How to Solve it by Computer #13

Algorithm 8.4: Design an algorithm that generates all permutations of the first n integers taken r at a time and allowing unrestricted repetitions. This is sometimes referred to as sample generation. The values of n and r must be greater than zero.

This was also something I never did properly, writing combinatorial algorithms. I want to clean up and do it finally.

So the problem is that we want these permutations of integers. Given n = 4 and r = 2, we get:

These are n^r = 4^2 = 16 possible elements. For r = 2 the algorithm is pretty simple:

We iterate over every x and every y. We could write a macro which just creates more variables given r. But let’s take a more general view.

We can see that the sequence [1 2 3 4] is repeated over and over again. The only thing that changes is the first number. More generally, we combine our first number with all the sub-permutations, then our second number, etc.

Again, no super hard code. We basically iterate over our existing result set and append the integers up to n to each one and then do it again recursively. I’m surprised that it was that easy :D

And here’s some output:

How to Solve it by Computer #12

Algorithm 8.3: Design and implement a recursive algorithm to solve the Towers of Hanoi problem for one or more disks.

I actually never written code for that problem. I want to finally do this – I don’t care how long this takes. Let’s do it.

The representation is important. I first thought about using lists however most often I see an other one – a simpler one. We only need to know the largest number for each pole. This is a good tip.

See how it works if we have one disk: We just move the disk from our starting pole to our end pole and we’re done. The great thing about the smallest disk is that it can move everywhere. We don’t have to check anything.

Let’s add an other disk. To move disk 2 from :a to :c we have to clean :a first. Preferably to :b, so that we can move :c without problems.

However, we aren’t ready yet. Disk one needs to move from :b to :c.

Looks fine. Now, hopefully this works for 3 disks. And it worked:

Here’s the incredible short code:

The biggest revelation was that it only matters were the largest disk is. Somehow a super simple problem but I had problems wrapping my head around it. Maybe it was because I had problems understanding it at a kid and still think that I can’t understand it properly. Strange but simple.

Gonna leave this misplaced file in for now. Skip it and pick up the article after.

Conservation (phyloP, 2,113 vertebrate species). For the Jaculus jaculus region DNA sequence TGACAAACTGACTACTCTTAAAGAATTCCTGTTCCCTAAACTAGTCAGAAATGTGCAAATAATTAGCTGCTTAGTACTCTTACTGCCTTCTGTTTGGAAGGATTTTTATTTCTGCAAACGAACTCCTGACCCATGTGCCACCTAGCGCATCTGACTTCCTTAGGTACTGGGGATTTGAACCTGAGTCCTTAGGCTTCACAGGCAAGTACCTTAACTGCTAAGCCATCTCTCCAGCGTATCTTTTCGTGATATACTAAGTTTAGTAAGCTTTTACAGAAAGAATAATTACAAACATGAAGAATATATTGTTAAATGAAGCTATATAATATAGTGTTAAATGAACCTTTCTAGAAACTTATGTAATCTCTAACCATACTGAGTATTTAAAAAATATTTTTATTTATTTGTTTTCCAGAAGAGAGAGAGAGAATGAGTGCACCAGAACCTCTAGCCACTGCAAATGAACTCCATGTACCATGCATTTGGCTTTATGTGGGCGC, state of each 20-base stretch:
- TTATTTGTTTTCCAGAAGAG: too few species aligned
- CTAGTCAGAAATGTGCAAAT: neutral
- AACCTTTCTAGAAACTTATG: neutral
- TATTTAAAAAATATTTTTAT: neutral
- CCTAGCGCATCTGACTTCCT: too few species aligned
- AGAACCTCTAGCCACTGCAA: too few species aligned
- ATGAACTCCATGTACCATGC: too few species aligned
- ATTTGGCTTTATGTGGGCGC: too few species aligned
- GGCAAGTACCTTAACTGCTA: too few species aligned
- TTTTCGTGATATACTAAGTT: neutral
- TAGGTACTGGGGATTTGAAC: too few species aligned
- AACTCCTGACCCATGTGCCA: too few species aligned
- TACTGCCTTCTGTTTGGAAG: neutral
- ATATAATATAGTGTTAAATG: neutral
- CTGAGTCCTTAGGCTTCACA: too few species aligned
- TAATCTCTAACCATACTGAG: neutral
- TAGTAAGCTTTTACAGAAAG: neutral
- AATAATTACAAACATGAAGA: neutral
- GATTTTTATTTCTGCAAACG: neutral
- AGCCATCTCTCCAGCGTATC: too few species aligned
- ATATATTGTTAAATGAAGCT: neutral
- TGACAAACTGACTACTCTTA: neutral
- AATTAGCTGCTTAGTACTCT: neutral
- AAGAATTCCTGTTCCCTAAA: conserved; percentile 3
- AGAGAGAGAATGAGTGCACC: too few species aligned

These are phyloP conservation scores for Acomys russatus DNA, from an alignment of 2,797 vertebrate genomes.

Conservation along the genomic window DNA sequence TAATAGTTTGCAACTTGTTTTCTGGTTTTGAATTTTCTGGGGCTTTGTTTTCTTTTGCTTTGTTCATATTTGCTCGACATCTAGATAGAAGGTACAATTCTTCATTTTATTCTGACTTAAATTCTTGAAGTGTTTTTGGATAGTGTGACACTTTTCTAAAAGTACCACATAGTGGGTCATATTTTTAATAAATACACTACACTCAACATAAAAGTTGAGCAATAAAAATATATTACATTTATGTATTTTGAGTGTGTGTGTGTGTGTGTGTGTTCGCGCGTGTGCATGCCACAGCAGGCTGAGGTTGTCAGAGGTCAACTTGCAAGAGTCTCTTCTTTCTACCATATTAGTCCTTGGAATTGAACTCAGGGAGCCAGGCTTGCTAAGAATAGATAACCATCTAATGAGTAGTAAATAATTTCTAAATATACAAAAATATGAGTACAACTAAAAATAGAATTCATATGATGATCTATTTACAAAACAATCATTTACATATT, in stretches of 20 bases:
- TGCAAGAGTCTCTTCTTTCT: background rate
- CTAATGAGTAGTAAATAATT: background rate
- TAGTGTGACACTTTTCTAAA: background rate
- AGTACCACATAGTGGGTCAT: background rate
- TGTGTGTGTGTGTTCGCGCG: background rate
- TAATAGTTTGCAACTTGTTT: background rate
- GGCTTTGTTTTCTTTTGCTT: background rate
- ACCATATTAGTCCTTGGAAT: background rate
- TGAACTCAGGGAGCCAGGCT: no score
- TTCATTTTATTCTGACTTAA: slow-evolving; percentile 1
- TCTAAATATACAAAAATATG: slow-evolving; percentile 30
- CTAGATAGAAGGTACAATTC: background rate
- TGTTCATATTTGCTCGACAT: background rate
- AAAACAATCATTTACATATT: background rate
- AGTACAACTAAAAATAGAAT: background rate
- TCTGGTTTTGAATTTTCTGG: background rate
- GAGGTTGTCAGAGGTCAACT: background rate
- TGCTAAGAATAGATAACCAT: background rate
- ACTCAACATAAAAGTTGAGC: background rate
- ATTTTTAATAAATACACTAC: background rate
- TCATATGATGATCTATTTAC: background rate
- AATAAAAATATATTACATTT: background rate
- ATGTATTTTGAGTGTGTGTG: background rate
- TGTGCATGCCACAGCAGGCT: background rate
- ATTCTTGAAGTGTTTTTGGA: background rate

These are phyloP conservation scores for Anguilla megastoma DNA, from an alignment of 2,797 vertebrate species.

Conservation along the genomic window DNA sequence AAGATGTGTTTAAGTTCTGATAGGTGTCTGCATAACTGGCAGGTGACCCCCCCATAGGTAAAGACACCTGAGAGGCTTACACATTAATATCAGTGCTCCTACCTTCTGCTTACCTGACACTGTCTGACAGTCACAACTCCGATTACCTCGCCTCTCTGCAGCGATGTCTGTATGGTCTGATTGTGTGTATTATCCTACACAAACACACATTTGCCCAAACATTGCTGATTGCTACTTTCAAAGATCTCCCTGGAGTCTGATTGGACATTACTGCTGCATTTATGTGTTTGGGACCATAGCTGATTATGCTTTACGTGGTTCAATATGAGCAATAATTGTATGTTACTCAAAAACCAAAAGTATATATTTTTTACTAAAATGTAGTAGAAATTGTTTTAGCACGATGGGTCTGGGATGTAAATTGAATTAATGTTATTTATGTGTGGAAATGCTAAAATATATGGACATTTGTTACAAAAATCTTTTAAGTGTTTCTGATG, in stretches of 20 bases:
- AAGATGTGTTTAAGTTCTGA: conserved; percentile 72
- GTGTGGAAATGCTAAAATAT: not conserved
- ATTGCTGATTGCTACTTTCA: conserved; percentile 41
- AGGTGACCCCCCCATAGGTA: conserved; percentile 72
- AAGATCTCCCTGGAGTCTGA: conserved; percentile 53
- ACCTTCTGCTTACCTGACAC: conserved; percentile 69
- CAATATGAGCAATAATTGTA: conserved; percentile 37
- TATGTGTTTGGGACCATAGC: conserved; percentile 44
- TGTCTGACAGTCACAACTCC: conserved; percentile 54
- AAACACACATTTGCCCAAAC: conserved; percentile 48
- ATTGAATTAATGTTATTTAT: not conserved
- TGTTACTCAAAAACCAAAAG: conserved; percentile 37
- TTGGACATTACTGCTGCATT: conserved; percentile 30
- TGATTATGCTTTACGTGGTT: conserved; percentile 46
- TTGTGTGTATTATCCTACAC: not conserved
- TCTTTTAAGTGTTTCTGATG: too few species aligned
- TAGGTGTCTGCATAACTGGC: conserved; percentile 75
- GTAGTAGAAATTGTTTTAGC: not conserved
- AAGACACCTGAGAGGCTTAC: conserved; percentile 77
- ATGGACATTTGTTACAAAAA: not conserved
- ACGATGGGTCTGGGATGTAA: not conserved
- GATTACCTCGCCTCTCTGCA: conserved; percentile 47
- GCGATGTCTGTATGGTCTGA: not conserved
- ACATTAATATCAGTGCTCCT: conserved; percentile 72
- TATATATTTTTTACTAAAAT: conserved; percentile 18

So, to solve the problem I have to take the smaller disk, move it on spare, move my larger disk to end, and move the smaller disk from spare to end. That’s it. Thanks to recursion it works for all n. Magic.

How to Solve it by Computer #11

First we start with a starting sequence. Which evenly distributes the values:

Then we need the reminding values which can be calculated like this:

Afterwards we just generate a new sequence with X=1 one and Y=n-X zeros:

Now we just need to map this and got our desired output:

That’s quite unreadable, therefore I’ll write a short function:

And the function in action:

Works fine. Ok, the next step is to insert these additional white spaces. That is, we go into a list, take the first whitespace, insert additional one and go the next one.

The idea is pretty basic. We iterate through the sentence, if we see a whitespace, we add our additional white spaces, else we just add the current character.

Let’s see if it works:

Looks good, now let’s generalize the function:

It just applies all the functions on it. And here’s the function in action:

Works. It have the feeling that I made it harder than it’s actually is :D but it was a good learning experience.

How to Solve it by Computer #10

Algorithm 6.2: Design and implement a procedure that will left and right justify text in a way that avoids splitting words and leaves paragraphs indented. An attempt should also be made to distribute the additional blanks as evenly as possible in the justified line.

Let’s take the example from above. Same sentence, same n. Our output should be something like

We already know how to create lines with a maximum length, now we need to add additional spaces. That’s actually what I did by hand. I copied the above text and insert spaces. If you look back at our function, you can see its output.

Let’s take the first part of the sentence:

We need to delete trailing spaces first. There’s a short solution which is a probably a bit slow. However, this is just a learning experience, therefore performance isn’t that important. Also in production code I would use the library function trimr.

First we reverse the string, then we drop all spaces and then we reverse the string again.

Now we can apply that function, which I called delete-right-spaces on our complete sentence:

Looks good. The next step is to calculate

a) How many white spaces we need to justify the text
b) Were to put them

We can calculate the current length of a line quite easily, we now the maximum aka. n therefore we need (n – length) additional white spaces.

For our cleaned sentence, we need:

one additional whitespace. Were should we put them? Depends on the white spaces. One idea is that we ‘duplicate’ our existing white spaces starting with the first one. Here’s an example of the imagined function:

Input: (\T \h \i \s \space \i \s \space \a) and n = 10

=> we need one additional white space

Output: (\T \h \i \s \space \space \i \s)

In case we need two or more it should be evenly spaced. That is we need to know how many white spaces there are:

Here we have two. Now we know how many each whitespace needs: 1/2. However, that isn’t possible. Therefore, I want an other
imagined function which returns a partition which is as evenly distributed as possible given the needed white spaces and the available whitespace.

Input: 1 needed 2 available
Output: (1 0)

Continues tomorrow.